2015 Codes to Require Storm Shelters

-- by Julie Ruth
January 20, 2015
COLUMN : Code Arena | Codes & Standards
(Article posted on Window & Door)

Note: While the content of this installation of Code Arena may seem of more interest to the commercial side of the industry, the information is pertinent to those supplying the residential market in that the requirement is for an Emergency Escape and Rescue Opening in shelters that are only required to have one door. Typically, this would be provided by a residential window manufacturer that wishes to pursue the opportunity in this new market.

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How would you react if you were asked to provide an emergency escape and rescue window that is impact resistant and can withstand 250 mph design wind speeds for a school in Oklahoma? Would you be surprised to receive such a request? With the advent of the 2015 International Codes this year, such a request might come up.

The 2015 International Building Code (IBC) requires storm shelters that comply with ICC 500 Standard for the Design and Construction of Storm Shelters in schools housing kindergarten through high school students with more than 50 occupants and in critical emergency operation centers in tornado-prone areas. Critical emergency operation centers include 911 call centers, fire, police, ambulance and rescue stations, and other occupancies specifically intended to maintain essential functions and provide first responders with a necessary base of operations during emergency situations. Tornado-prone areas include all of Iowa, Missouri, Arkansas, Illinois, Indiana and Ohio, and parts of Texas, Oklahoma, Kansas, Nebraska, South Dakota, Minnesota, Wisconsin, Michigan, New York, Pennsylvania, West Virginia, Kentucky, Tennessee, Georgia, Mississippi, Alabama and Louisiana that border these core states.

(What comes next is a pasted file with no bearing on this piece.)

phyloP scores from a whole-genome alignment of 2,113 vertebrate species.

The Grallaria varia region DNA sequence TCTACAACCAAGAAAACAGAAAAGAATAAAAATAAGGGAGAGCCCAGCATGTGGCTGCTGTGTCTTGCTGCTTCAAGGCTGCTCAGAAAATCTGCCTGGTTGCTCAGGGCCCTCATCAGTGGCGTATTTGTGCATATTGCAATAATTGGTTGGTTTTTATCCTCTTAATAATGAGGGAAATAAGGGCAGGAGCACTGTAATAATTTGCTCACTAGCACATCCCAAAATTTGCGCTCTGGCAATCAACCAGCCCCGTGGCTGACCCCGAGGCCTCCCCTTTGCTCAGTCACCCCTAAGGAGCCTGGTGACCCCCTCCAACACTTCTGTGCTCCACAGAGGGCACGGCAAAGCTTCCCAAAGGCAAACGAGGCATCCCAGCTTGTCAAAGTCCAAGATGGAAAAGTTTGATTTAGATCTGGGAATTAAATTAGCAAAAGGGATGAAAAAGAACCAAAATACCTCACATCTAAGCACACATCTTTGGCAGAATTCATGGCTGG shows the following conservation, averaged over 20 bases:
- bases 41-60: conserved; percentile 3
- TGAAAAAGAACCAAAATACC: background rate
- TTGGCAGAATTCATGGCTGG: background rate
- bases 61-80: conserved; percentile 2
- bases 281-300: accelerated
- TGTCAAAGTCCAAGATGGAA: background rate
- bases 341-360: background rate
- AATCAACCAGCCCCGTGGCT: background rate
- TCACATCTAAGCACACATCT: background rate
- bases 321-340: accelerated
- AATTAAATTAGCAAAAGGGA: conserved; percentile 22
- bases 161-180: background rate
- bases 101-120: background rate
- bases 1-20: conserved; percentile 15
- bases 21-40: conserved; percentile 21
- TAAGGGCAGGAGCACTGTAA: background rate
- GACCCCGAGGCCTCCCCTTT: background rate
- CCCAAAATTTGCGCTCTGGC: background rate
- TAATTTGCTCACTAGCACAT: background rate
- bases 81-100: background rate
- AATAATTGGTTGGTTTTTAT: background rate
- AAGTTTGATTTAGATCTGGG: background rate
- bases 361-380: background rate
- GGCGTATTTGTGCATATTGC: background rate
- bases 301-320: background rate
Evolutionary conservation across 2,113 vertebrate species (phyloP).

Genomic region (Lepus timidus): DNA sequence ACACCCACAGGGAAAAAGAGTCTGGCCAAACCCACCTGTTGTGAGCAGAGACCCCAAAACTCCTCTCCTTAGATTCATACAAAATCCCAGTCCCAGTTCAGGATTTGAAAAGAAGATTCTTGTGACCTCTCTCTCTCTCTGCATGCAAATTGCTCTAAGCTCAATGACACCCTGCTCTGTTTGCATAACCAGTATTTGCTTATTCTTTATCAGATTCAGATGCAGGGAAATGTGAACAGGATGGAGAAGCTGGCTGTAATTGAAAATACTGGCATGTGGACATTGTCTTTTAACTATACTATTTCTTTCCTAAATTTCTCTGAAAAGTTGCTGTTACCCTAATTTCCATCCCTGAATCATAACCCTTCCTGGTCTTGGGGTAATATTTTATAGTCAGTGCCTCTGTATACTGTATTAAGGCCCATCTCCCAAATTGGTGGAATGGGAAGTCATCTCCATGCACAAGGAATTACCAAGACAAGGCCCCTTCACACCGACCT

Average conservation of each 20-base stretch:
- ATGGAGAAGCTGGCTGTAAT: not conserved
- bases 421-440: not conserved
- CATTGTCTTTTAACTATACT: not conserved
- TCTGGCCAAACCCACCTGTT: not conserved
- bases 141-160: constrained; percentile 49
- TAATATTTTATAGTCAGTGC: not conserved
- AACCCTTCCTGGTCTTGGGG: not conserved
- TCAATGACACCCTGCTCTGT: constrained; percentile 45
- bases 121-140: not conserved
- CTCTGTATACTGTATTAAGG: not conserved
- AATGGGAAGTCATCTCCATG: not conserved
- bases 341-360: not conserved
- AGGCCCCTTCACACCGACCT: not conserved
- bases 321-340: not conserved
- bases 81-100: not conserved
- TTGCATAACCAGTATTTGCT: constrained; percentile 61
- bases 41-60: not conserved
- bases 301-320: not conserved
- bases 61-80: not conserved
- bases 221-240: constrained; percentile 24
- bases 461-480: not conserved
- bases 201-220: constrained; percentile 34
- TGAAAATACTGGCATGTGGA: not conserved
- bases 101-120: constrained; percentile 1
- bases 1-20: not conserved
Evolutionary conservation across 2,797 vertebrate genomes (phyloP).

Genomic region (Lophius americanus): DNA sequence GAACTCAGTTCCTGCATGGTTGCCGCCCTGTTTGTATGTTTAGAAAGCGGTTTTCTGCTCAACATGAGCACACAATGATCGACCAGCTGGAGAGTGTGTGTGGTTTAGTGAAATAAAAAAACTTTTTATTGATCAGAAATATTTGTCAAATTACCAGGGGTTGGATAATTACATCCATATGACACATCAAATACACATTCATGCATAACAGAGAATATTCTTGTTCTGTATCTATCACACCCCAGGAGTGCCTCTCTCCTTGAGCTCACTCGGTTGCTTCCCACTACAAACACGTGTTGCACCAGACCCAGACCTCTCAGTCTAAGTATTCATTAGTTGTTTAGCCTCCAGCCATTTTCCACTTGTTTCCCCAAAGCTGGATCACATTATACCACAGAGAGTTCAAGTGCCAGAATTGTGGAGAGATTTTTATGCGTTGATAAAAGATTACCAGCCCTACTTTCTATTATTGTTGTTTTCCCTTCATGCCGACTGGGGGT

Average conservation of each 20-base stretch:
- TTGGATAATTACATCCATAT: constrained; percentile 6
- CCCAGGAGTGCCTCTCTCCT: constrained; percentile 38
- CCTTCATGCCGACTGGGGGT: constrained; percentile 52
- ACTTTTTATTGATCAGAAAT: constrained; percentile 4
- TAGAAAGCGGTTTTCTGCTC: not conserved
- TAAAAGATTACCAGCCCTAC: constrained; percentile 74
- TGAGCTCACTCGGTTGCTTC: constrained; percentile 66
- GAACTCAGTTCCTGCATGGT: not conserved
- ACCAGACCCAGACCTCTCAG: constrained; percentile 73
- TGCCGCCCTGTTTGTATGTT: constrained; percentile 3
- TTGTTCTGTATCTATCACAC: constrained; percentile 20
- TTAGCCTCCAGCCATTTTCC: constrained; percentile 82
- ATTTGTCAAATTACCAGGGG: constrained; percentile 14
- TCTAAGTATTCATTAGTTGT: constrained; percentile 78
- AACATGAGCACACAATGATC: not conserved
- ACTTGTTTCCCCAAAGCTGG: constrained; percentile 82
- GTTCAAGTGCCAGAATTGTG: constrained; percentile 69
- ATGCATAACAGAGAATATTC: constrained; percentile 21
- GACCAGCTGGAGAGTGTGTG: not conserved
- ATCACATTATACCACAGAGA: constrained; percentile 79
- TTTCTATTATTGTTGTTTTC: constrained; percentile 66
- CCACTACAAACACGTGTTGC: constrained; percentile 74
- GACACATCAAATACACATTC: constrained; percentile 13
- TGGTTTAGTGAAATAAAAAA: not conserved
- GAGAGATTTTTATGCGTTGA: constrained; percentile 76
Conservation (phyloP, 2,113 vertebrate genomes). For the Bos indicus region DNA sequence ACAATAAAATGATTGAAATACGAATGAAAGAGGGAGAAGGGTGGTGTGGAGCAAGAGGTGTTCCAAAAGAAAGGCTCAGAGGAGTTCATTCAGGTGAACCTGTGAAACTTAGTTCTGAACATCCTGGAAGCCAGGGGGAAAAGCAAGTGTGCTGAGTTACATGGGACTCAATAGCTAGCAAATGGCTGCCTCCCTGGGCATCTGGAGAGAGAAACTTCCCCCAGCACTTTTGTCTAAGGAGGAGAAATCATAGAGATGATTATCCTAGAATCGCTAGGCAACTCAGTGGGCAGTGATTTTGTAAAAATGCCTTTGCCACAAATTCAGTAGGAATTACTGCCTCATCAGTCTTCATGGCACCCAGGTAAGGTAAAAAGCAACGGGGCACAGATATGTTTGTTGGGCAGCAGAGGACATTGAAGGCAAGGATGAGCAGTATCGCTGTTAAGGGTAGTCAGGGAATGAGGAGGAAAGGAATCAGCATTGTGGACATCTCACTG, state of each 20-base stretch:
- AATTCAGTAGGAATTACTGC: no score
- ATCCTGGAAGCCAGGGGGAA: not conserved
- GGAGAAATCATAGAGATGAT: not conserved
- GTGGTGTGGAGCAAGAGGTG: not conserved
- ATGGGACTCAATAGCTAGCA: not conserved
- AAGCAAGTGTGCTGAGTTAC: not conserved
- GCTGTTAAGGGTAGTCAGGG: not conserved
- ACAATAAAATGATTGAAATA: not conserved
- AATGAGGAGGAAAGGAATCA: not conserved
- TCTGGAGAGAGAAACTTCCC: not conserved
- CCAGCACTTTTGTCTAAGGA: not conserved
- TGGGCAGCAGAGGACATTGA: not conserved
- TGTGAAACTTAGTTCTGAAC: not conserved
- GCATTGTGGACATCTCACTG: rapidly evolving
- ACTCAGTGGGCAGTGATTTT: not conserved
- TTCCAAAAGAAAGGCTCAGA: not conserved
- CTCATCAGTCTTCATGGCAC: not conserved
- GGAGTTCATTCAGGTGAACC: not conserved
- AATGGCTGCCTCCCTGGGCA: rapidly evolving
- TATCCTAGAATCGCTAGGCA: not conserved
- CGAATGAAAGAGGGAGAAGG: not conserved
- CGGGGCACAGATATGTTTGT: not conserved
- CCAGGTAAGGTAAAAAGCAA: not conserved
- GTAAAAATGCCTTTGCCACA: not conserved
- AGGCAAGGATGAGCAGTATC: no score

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The shelters are to be sized to accommodate the occupant load of the building it serves. They may be incorporated into another building or be constructed as stand-alone buildings. In either case, they must meet the requirements of the applicable building code (2015 IBC) as well as ICC 500. The 2015 IBC will require exit doors in the envelope of the storm shelter, with the number required to be determined by the designated occupant load of the shelter.

If only one exit door is required, an emergency escape and rescue opening will also be required by ICC 500. The storm shelters must also be provided with a minimum level of natural or mechanical ventilation. Natural ventilation can be provided by doors, operable windows or operable skylights that are within a certain distance from the floor of the shelter. The emergency escape and rescue opening must meet the criteria of the 2015 IBC with regard to size and operability. This means it must provide an opening that is a minimum of 5.7 square feet in area, with a minimum width of 20 inches and a minimum height of 24 inches, and it must be operable without the use of tools or special knowledge.

All of the fenestration in the envelope of the storm shelter, whether windows, doors or skylights, will be required to meet the structural criteria of ICC 500. This will mean they must be designed to resist a 250 mph design wind speed, and have been tested for impact resistance and cyclical pressure in accordance with ASTM E1886/E1996. For the sake of comparison, the design wind speed given in the 2015 IBC for schools in Miami, Florida is 200 mph.

If a manufacturer offers a line of impact-resistant products for use in these applications, ICC 500 will require that both the smallest and largest size offered in that product line be tested in order to qualify for installation. Under the 2015 IBC, only the largest size is required to be tested. So the criterion of ICC 500 for fenestration in storm shelters is more stringent

Although the 2015 edition of the International Codes is now available, a lag inherently occurs between the publication of the newest edition and its enforcement. Typically, enforcement of a new code does not begin until about a year after it has been published. Adoption and enforcement of the International Codes, however, is fairly well entrenched in the United States at this point. So while you may not encounter such a request within the next year or so, it is quite likely your company will encounter a request of this or similar nature, at some point in the next two to three years.

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